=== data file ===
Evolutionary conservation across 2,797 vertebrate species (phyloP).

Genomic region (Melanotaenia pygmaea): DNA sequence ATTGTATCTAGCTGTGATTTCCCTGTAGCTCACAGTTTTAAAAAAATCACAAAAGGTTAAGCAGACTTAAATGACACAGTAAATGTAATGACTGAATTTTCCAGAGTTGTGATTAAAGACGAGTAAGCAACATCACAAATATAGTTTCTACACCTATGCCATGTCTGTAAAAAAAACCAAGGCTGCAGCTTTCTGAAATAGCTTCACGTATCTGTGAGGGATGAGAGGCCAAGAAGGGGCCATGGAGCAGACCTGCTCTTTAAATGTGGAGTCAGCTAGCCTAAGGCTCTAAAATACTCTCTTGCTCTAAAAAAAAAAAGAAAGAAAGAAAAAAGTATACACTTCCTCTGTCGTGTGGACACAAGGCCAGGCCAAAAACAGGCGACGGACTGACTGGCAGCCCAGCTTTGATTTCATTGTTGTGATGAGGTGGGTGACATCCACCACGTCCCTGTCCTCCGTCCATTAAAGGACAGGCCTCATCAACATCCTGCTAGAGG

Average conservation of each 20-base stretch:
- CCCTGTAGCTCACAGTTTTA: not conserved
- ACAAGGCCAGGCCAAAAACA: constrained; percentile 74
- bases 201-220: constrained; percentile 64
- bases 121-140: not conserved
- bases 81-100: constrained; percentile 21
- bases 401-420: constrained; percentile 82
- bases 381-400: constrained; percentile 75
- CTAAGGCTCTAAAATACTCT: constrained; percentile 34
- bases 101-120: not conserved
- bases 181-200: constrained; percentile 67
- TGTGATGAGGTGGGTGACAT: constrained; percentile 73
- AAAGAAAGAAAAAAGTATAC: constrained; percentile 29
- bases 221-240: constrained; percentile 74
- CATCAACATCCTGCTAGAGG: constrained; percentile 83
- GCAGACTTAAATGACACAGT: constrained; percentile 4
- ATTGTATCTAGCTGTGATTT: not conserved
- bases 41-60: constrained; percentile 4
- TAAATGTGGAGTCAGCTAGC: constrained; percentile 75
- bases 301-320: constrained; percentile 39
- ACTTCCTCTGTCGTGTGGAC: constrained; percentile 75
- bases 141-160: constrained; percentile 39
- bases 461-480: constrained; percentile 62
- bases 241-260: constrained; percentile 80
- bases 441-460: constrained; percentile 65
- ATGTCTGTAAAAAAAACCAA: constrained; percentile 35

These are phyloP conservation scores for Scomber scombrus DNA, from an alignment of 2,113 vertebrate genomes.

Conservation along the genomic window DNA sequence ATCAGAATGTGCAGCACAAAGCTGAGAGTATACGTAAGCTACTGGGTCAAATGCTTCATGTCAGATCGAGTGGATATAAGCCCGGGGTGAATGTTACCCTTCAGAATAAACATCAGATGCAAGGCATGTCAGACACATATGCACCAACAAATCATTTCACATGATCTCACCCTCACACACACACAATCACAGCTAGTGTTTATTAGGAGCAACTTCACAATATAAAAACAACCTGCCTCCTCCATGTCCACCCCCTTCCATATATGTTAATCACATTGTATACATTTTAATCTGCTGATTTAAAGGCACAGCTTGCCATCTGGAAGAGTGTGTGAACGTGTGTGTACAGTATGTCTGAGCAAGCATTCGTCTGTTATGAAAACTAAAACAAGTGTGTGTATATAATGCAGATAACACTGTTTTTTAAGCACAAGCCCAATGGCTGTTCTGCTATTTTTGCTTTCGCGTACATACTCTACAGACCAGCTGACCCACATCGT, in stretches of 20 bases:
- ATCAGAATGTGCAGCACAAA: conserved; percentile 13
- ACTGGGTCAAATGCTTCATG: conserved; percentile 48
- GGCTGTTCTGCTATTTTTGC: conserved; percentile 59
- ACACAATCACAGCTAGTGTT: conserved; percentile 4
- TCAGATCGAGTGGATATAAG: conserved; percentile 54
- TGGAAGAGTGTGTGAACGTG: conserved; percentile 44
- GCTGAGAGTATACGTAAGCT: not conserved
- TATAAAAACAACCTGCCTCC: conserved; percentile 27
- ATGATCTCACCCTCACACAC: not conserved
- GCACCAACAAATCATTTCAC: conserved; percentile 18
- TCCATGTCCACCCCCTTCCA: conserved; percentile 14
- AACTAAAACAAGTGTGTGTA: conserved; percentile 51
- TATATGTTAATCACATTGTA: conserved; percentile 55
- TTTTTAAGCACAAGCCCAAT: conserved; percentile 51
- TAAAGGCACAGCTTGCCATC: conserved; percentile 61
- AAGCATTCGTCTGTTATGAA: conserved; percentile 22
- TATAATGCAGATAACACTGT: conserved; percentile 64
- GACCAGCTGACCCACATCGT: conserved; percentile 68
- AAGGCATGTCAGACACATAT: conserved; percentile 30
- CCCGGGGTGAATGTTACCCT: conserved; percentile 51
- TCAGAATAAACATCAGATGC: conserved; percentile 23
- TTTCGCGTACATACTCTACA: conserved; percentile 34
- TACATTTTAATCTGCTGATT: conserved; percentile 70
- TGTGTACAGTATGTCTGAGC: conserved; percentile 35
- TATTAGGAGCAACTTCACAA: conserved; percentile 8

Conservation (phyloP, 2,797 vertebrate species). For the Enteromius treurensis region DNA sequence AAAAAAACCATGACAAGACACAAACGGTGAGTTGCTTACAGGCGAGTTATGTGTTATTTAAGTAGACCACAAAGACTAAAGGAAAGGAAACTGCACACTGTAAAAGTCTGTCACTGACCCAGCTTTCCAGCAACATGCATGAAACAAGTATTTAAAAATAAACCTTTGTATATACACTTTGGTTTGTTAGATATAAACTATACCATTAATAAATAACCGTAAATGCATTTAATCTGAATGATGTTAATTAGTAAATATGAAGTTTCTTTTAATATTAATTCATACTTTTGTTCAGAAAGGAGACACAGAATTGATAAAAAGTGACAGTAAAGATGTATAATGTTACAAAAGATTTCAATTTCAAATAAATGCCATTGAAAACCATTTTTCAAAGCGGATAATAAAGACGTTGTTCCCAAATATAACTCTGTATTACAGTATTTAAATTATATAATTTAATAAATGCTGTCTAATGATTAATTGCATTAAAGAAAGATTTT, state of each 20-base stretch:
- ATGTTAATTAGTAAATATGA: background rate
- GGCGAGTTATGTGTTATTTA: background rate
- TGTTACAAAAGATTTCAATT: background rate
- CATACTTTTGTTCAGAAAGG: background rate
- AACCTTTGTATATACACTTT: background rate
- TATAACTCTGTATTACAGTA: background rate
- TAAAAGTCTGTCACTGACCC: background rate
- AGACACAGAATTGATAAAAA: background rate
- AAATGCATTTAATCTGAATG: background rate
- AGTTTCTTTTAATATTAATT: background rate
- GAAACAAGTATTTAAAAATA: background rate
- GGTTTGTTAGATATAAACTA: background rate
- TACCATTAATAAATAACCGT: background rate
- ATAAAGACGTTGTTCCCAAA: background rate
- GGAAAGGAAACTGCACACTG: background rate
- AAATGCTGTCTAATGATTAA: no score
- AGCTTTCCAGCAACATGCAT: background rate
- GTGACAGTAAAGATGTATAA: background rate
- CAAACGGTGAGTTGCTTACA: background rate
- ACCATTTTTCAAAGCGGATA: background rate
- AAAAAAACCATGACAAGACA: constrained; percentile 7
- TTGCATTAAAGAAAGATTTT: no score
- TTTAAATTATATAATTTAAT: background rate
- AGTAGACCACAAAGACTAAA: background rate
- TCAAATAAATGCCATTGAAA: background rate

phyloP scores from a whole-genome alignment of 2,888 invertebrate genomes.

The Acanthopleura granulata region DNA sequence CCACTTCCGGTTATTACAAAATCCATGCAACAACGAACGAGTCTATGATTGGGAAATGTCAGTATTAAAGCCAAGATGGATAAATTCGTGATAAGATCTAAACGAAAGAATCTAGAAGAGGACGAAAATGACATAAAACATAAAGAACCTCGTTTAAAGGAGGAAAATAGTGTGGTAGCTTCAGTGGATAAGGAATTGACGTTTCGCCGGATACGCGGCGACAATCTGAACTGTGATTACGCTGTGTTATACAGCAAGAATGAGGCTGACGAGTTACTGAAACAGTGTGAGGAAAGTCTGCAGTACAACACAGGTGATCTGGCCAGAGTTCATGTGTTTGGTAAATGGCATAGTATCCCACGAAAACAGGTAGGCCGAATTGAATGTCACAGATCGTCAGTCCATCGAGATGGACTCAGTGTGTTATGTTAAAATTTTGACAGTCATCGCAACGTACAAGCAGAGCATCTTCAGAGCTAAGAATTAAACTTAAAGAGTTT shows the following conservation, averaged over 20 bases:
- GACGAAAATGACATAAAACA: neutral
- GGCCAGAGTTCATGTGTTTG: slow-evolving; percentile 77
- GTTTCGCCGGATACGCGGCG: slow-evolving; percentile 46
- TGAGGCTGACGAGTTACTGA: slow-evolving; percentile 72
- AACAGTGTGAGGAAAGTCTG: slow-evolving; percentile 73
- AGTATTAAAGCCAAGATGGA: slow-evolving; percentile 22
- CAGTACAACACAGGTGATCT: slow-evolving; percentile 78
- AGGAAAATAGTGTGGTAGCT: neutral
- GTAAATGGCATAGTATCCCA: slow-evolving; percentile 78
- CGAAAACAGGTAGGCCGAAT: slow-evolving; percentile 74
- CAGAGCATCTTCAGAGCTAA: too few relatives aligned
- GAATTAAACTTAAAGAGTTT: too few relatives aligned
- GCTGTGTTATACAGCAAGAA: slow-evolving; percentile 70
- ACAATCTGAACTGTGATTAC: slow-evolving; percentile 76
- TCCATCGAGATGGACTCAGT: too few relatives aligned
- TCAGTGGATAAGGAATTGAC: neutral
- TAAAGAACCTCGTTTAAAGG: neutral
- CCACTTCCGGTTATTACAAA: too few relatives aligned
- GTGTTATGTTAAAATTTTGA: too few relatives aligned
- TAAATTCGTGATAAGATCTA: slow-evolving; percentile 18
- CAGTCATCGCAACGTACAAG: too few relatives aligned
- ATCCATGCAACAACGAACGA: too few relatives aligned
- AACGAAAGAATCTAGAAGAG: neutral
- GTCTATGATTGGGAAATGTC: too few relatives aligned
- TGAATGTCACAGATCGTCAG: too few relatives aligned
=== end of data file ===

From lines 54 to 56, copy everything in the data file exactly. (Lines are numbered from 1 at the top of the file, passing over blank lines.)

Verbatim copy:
- TGTGTACAGTATGTCTGAGC: conserved; percentile 35
- TATTAGGAGCAACTTCACAA: conserved; percentile 8

Conservation (phyloP, 2,797 vertebrate species). For the Enteromius treurensis region DNA sequence AAAAAAACCATGACAAGACACAAACGGTGAGTTGCTTACAGGCGAGTTATGTGTTATTTAAGTAGACCACAAAGACTAAAGGAAAGGAAACTGCACACTGTAAAAGTCTGTCACTGACCCAGCTTTCCAGCAACATGCATGAAACAAGTATTTAAAAATAAACCTTTGTATATACACTTTGGTTTGTTAGATATAAACTATACCATTAATAAATAACCGTAAATGCATTTAATCTGAATGATGTTAATTAGTAAATATGAAGTTTCTTTTAATATTAATTCATACTTTTGTTCAGAAAGGAGACACAGAATTGATAAAAAGTGACAGTAAAGATGTATAATGTTACAAAAGATTTCAATTTCAAATAAATGCCATTGAAAACCATTTTTCAAAGCGGATAATAAAGACGTTGTTCCCAAATATAACTCTGTATTACAGTATTTAAATTATATAATTTAATAAATGCTGTCTAATGATTAATTGCATTAAAGAAAGATTTT, state of each 20-base stretch: